Valaciclovir to prevent vertical transmission of cytomegalovirus after maternal primary infection during pregnancy: a randomised, double-blind, placebo-controlled trial

Keren Shahar-Nissan, Joseph Pardo, Orit Peled, Irit Krause, Efraim Bilavsky, Arnon Wiznitzer, Eran Hadar, Jacob Amir

Research output: Contribution to journalArticlepeer-review

Abstract

Background: Cytomegalovirus is a common congenital infection, with high morbidity after an early primary maternal infection. No effective means exist to prevent viral transmission to the fetus. We aimed to investigate whether valaciclovir can prevent vertical transmission of cytomegalovirus to the fetus in pregnant women with a primary infection acquired early in pregnancy. Methods: This prospective, randomised, double-blind, placebo-controlled trial was done at the Infectious Feto-Maternal Clinic of Rabin Medical Center (Petach Tikvah, Israel). Pregnant women aged 18 years or older, with serological evidence of a primary cytomegalovirus infection acquired either periconceptionally or during the first trimester of pregnancy, were randomly assigned to oral valaciclovir (8 g per day, twice daily) or placebo from enrolment until amniocentesis at 21 or 22 gestational weeks. Randomisation was done separately for participants infected periconceptionally or during the first trimester and was done in blocks of four. Patients and researchers were masked to participant allocation throughout the entire study period. The primary endpoint was the rate of vertical transmission of cytomegalovirus. Statistical analyses were done according to per-protocol principles. The study was registered at ClinicalTrials.gov, NCT02351102. Findings: Between Nov 15, 2015, and Oct 8, 2018, we enrolled and randomly assigned 100 patients to receive valaciclovir or placebo. Ten patients were excluded, five from each study group; therefore, the final analysis included 45 patients (all singletons) in the valaciclovir group and 45 patients (43 singletons and two sets of twins) in the placebo group. In the valaciclovir group, including both first trimester and periconceptional infections, five (11%) of 45 amniocenteses were positive for cytomegalovirus, compared with 14 (30%) of 47 amniocenteses in the placebo group (p=0·027; odds ratio 0·29, 95% CI 0·09–0·90 for vertical cytomegalovirus transmission). Among participants with a primary cytomegalovirus infection during the first trimester, a positive amniocentesis for cytomegalovirus was significantly less likely in the valaciclovir group (two [11%] of 19 amniocenteses) compared with the placebo group (11 [48%] of 23 amniocenteses; p=0·020. No clinically significant adverse events were reported. Interpretation: Valaciclovir is effective in reducing the rate of fetal cytomegalovirus infection after maternal primary infection acquired early in pregnancy. Early treatment of pregnant women with primary infection might prevent termination of pregnancies or delivery of infants with congenital cytomegalovirus. Funding: None.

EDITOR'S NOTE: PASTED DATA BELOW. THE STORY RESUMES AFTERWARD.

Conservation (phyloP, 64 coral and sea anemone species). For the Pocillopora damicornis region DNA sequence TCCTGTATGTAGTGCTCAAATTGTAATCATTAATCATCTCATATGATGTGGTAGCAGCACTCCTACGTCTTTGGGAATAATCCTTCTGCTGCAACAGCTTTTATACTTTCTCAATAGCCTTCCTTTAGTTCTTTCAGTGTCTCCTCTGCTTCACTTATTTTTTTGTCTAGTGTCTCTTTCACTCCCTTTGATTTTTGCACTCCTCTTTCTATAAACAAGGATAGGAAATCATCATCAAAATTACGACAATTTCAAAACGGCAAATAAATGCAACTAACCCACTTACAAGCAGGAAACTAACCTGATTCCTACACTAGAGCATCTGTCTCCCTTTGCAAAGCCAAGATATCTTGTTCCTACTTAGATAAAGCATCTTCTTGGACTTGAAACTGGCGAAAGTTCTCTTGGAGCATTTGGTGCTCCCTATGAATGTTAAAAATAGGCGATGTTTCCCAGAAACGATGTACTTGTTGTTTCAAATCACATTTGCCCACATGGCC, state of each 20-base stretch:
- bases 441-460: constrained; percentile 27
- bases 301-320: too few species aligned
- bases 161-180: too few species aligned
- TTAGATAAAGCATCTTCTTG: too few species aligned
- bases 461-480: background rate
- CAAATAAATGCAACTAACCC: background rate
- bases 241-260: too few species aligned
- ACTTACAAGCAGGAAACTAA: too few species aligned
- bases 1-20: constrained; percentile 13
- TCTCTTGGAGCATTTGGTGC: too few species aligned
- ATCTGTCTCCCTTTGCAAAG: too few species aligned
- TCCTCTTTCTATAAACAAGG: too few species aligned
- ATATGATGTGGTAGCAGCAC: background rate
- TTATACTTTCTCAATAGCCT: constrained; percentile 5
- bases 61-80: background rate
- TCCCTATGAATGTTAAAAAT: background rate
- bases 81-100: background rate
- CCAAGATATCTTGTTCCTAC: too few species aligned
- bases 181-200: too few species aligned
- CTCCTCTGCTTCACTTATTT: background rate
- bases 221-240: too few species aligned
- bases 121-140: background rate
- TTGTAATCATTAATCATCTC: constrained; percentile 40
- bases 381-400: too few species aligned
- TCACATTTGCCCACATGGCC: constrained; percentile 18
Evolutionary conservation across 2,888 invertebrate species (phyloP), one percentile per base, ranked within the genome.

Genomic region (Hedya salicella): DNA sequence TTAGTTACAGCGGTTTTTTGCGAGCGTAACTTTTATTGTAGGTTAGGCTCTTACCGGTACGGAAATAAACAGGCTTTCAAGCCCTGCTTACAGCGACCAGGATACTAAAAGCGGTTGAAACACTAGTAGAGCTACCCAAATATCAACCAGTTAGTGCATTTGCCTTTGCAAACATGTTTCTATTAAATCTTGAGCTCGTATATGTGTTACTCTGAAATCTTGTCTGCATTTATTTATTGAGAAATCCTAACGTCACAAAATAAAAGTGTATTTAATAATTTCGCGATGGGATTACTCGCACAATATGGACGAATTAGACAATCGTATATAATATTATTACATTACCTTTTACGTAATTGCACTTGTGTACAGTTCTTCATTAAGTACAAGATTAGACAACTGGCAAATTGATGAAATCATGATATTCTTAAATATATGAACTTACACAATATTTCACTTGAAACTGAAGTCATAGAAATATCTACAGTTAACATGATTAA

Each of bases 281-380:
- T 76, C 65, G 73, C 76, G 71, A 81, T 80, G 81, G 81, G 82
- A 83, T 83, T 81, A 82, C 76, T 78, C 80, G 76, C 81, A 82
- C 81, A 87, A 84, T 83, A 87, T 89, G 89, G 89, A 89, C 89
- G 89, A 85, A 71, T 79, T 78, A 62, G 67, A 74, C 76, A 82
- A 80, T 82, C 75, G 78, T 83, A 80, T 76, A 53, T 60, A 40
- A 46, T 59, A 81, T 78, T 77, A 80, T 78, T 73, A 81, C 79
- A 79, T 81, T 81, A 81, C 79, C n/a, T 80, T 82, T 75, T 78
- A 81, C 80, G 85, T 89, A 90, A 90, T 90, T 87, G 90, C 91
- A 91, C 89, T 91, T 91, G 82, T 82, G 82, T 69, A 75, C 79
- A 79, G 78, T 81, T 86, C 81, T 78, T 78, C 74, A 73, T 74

Original languageEnglish
Pages (from-to)779-785
Number of pages7
JournalThe Lancet
Volume396
Issue number10253
DOIs
StatePublished - 12 Sep 2020

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